In Windows 95, moving the mouse cursor may speed up processing speed


Marcin Wichary

Microsoft's Windows 95 , released in 1995, is the first Windows operating system that can operate based on a graphical user interface (GUI) without relying on command prompts, and is said to have helped to popularize PCs in the home. For such Windows 95, a question has been posted on StackExchange , an overseas Q & A site, 'Why is processing speed increased when moving the mouse cursor in Windows 95?'

Why did moving the mouse cursor cause Windows 95 to run more quickly?-Retrocomputing Stack Exchange

A questioner was playing a simulation game ' Hypnospace Outlaw ' that can experience the Internet in the 90's, but notices that ' if the mouse cursor is moved when loading a web page in the game, the page loading will be faster' About. And even with Windows 95, which I used before, I remembered that moving the mouse cursor while installing the program made the installation progress faster. The questioner seems to have searched Google to find out if this is the case, but he posted a question on StackExchange because he did not get any good information.


Douglas Muth

In response to this question, 'probably it will cause the screen to refresh when you move the mouse just because you feel it, so it will only make the advance faster than when you don't move it.' 'The sand will fall faster when you move the hourglass icon 'I remember that there was a joke that the processing will be faster,' etc., 'Answers were reported that they were the cause of the questioner's mind.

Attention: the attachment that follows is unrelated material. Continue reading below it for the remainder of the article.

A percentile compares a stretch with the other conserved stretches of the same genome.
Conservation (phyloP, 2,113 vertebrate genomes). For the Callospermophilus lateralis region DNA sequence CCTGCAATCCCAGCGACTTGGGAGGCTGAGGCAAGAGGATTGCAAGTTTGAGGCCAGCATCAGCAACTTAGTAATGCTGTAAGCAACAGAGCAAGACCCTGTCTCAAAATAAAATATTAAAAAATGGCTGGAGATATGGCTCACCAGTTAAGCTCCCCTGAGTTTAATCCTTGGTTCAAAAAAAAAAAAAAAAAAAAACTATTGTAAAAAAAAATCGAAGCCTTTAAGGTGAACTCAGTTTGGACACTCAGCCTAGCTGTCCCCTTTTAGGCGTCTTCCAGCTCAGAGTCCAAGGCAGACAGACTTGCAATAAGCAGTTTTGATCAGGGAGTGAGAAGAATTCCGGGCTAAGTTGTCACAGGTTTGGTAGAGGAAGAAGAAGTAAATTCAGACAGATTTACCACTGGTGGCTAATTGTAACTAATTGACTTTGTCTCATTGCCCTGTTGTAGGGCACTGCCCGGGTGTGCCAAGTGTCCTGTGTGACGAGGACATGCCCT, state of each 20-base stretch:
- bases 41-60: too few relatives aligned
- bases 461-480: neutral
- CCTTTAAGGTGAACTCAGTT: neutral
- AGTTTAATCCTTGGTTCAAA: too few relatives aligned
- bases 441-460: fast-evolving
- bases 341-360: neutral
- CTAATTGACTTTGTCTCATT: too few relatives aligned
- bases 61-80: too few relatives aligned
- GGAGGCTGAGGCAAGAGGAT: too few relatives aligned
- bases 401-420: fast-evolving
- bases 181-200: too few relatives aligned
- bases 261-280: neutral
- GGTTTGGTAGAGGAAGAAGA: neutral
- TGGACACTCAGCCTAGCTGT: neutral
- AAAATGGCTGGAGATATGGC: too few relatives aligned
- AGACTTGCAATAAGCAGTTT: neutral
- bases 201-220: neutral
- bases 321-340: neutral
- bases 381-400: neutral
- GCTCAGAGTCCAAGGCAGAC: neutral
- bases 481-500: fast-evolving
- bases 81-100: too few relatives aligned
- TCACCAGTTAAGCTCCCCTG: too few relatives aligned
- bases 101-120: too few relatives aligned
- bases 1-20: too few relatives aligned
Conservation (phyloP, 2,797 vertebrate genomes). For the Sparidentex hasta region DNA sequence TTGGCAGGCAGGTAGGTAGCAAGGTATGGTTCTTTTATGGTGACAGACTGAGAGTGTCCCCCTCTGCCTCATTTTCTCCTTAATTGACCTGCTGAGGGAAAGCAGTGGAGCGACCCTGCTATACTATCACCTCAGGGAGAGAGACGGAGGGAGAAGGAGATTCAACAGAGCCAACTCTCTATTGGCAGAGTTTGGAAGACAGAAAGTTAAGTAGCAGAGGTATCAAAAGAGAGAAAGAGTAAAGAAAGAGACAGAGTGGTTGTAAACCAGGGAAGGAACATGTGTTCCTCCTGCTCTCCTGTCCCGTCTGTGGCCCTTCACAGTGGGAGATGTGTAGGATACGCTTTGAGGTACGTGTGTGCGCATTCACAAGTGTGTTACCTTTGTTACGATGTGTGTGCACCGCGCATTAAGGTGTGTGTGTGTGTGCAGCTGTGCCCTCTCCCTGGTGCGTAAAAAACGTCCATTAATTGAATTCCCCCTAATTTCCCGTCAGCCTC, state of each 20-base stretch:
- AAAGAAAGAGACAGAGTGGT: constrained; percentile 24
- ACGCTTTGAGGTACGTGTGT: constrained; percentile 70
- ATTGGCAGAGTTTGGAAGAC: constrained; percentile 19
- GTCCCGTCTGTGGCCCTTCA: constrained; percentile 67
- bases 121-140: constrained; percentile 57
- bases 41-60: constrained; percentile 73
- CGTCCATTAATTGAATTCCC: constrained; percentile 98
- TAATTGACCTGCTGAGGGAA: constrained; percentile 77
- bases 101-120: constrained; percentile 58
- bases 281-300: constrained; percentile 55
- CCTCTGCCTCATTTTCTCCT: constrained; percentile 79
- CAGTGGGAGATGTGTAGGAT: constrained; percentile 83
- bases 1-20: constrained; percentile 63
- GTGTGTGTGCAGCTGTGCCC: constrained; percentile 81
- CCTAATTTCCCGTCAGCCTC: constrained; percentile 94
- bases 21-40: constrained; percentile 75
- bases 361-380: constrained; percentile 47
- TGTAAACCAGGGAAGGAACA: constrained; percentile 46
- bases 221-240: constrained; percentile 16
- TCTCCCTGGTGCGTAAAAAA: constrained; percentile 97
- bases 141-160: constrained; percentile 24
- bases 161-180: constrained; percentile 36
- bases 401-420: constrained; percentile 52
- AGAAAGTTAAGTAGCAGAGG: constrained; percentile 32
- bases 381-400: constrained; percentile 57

However, among those, 'This is due to the fact that there is a problem with the event generation method of Windows 95, and many applications are designed to be event-driven ,' and an answer was accepted that the processing speed was increased by the mouse cursor. .

According to this answer, the application at the time Windows 95 was introduced adopted asynchronous I / O , and it seems that there is a cause of processing speed up by moving mouse cursor. In a synchronous I / O program, stop the program and wait for processing until data is input and then output. However, in asynchronous I / O, when it is input, the program is in the processing state, and it is possible to execute other processing without stopping the program even while processing is in progress. And when the process is complete, the OS notifies you.

Preemptive multitasking is first available in Windows 95. However, prior to that, Windows 3.1 used non-preemptive multitasking to enable multitasking from the application side. Therefore, many of the early Windows 95 applications adopt asynchronous I / O.

by Abel Cheung

If the PC is not very high performance, due to performance problems, multiple inputs / outputs will not be processed each time, but will be processed together after all inputs / outputs are completed. However, when the user's input is accepted, the pending I / O notifications are processed at that point, and the application in progress is going to proceed. Therefore, by moving the mouse, it seems that the installation will be faster, and it can be reduced to 15 minutes by moving the mouse, which may take about an hour, according to the respondents.

Respondents say that they do not know why it is such a specification, but Raymond Chen, who was involved in the development of Windows 95, referred to the same behavior as a bug in the official Microsoft blog. .

MsgWaitForMultipleObjects and the queue state | The Old New Thing

In addition, the technique that spool processing advances at high speed by moving the mouse wheel at the time of printing with Word has been pointed out before. The cause of this was guessed similar to the answer on StackExchange in the following blog of YOHGAKI.

Speed up by rotating the mouse !?-yohgaki's blog

in Software, Posted by log1i_yk